While they often presented themselves as bodybuilders’ publications, their chuckle-prompting titles — Torso, Adonis, Honcho, Mandate — didn’t lie. Gay men’s magazines of decades past were bought by gay men who wanted to look at the erotic illustrations of well- built male bodies therein. Because any- one known to possess such material in the homophobic 1950s and 1960s could experience serious consequences, men hid the magazines under their mat- tresses. These illustrations have now inspired a traveling exhibition, Stroke: From Under the Mattress to the Museum Wall. Curated by notable erotic artist Robert W. Richards and orig- inating at the Leslie-Lohman Museum of Gay and Lesbian Art, the popular show contains 24 original illustrations that ap- peared in gay magazines from the 1950s to the 1990s. It also looks at how gay men, forced into the closet during those decades, used these pictures to explore their sexuality intimately. It additionally serves as a showcase for the artists in- volved. On view are works by two dozen top artists of the times, including Touko Laaksonen (Tom of Finland), Antonio Lopez (Antonio), and David Martin.More
If you're like us, and you appreciate the slap-happy singles style of Tony Gwynn to the deep-ball threat of Barry Bonds, then the shuffleboard table at Fly Bar on Larkin and Sutter is definitely your speed.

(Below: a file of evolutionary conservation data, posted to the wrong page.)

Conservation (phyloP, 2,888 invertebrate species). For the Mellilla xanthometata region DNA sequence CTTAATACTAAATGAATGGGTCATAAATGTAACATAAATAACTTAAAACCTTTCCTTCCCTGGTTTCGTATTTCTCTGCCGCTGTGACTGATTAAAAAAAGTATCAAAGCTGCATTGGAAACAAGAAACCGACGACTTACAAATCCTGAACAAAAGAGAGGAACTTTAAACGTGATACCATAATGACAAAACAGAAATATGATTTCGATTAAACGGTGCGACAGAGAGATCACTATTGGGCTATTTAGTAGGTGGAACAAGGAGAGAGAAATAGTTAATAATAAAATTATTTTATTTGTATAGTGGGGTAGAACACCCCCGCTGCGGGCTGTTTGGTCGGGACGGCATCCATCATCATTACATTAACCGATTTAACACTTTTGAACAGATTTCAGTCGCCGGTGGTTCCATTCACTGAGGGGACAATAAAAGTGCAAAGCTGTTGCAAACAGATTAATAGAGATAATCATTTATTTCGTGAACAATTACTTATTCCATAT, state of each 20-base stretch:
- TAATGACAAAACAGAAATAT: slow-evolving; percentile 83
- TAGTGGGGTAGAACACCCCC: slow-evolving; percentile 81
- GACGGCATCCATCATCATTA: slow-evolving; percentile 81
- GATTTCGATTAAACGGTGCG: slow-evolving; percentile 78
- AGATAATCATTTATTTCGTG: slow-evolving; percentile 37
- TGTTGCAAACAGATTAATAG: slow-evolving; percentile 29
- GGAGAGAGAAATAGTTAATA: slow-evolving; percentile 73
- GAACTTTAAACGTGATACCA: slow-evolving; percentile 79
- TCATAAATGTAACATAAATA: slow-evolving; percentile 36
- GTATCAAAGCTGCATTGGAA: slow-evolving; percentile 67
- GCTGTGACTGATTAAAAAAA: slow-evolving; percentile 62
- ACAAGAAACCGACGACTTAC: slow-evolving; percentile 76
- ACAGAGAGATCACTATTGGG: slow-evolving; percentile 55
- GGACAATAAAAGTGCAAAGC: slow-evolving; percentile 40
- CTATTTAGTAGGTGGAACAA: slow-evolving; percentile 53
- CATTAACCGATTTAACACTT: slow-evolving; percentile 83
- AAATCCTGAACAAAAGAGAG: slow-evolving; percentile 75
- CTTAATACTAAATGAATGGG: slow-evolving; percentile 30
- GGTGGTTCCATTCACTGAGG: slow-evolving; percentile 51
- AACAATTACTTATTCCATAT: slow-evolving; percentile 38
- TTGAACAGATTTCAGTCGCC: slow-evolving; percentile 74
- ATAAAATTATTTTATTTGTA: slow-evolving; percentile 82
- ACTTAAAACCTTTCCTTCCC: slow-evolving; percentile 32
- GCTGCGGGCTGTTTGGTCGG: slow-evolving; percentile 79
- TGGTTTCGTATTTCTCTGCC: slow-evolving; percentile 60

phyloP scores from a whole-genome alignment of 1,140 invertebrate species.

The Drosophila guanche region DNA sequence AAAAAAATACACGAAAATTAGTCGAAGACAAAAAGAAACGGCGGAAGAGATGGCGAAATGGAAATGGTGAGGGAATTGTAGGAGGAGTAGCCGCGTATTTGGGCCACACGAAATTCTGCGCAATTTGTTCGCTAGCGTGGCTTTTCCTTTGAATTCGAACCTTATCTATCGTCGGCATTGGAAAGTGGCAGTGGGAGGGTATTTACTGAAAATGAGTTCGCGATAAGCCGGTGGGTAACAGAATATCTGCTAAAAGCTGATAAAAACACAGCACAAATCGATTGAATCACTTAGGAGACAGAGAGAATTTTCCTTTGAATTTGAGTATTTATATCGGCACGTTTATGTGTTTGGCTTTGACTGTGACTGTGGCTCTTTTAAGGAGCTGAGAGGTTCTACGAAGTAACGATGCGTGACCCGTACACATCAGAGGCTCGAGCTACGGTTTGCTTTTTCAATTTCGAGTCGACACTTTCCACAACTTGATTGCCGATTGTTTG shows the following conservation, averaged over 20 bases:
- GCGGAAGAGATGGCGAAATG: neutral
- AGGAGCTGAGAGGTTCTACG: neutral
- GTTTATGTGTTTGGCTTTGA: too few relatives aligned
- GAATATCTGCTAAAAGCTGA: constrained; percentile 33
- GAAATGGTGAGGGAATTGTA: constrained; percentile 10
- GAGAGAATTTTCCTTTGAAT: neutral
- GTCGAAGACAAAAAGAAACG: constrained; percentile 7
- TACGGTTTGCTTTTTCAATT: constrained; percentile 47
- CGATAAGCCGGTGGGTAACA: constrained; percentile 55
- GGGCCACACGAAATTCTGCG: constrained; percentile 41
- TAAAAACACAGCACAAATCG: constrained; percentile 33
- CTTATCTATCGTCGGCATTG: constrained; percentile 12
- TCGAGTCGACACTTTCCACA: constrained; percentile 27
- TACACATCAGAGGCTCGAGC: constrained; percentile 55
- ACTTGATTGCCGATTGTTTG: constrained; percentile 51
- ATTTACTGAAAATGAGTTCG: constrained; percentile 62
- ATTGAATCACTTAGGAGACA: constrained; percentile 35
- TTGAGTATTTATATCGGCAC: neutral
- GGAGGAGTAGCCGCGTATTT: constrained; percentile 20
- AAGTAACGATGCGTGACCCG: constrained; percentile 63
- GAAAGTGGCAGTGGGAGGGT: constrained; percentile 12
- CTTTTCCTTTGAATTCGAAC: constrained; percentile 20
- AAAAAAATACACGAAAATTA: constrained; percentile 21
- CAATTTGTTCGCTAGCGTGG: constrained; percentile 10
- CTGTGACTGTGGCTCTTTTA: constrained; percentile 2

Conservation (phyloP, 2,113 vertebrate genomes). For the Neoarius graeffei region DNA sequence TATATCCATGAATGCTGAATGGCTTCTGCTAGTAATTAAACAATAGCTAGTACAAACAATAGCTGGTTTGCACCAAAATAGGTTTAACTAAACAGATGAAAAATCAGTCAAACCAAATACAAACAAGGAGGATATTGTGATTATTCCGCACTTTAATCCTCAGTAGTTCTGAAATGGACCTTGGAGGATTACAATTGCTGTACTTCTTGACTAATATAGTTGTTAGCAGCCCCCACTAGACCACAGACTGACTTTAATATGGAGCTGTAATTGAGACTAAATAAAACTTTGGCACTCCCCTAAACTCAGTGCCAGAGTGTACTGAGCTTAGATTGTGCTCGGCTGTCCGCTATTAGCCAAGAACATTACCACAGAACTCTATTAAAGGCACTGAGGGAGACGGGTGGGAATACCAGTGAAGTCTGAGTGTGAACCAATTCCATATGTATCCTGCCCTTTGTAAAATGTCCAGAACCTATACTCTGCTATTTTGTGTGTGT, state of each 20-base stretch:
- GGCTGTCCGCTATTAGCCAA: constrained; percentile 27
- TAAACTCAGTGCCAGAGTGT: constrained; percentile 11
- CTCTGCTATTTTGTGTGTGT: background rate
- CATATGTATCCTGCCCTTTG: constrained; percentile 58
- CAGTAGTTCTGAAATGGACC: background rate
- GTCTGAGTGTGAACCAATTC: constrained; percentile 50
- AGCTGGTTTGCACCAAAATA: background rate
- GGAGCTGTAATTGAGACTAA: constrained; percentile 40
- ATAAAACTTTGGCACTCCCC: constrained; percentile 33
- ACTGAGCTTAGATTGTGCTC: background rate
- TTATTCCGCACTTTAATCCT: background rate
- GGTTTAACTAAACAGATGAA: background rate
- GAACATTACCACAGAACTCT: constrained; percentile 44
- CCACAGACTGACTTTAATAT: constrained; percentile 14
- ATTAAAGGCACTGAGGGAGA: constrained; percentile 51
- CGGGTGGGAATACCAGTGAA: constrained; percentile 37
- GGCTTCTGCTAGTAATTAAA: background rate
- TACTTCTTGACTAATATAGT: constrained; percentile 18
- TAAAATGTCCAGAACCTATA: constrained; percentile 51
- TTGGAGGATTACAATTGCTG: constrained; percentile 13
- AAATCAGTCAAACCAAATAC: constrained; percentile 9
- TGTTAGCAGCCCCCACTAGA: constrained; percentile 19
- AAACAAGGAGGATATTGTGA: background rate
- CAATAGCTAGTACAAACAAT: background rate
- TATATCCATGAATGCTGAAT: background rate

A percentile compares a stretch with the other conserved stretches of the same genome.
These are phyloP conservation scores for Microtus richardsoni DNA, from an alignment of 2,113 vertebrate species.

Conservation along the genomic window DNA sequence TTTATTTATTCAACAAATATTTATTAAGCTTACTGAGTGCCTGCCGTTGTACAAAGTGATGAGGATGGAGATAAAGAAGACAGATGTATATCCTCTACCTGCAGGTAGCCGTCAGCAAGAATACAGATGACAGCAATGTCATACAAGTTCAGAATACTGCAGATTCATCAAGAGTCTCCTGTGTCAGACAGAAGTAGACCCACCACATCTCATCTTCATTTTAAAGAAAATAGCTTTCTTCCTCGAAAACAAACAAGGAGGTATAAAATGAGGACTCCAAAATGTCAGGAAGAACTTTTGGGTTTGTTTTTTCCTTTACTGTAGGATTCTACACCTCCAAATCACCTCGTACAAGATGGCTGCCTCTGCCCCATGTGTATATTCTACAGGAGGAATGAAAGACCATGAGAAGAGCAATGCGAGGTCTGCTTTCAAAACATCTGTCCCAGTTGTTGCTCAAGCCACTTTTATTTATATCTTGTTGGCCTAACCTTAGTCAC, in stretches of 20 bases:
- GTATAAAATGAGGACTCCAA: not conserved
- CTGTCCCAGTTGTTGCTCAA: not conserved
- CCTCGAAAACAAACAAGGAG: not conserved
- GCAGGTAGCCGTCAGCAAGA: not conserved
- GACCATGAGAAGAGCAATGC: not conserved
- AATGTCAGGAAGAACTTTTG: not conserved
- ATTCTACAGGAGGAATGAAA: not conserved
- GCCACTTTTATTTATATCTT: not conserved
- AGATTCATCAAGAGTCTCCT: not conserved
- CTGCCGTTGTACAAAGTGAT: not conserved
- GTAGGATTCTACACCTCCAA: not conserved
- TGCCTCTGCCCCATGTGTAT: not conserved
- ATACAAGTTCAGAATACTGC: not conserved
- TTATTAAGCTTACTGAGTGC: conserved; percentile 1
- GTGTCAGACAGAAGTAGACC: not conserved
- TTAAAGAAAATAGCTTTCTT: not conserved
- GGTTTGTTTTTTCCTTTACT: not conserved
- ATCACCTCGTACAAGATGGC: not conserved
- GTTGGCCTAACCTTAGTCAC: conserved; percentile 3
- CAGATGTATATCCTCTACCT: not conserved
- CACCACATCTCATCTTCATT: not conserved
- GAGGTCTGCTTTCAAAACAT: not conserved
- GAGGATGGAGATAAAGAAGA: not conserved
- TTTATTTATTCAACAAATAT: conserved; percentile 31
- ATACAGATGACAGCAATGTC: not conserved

In artist Ryan Scully's Water Rushing Through Forms, a soft, round, bulbous form floats in a turgid sea, a weighty lump that's set off by a small protuberance, seemingly reaching out to OK, it's pretty much a boob. Creating flesh colored, humanlike blobs that hint at buttocks, torsos, feet, and hands is Scully's thing, and he places his objects in mad, colorful oceans that recall Japanese woodblock prints. His work shows up in the appropriately titled group exhibit "Fertile Ground," which also features the delicate juxtapositions of William Crump, who places beautifully rendered male athletes engaged in traditional sports (football, track and field) against traditionally feminine backgrounds like floral wallpaper. Sarah Sohn and Julia Marchand also contribute.
Sept. 22-Oct. 27, 2007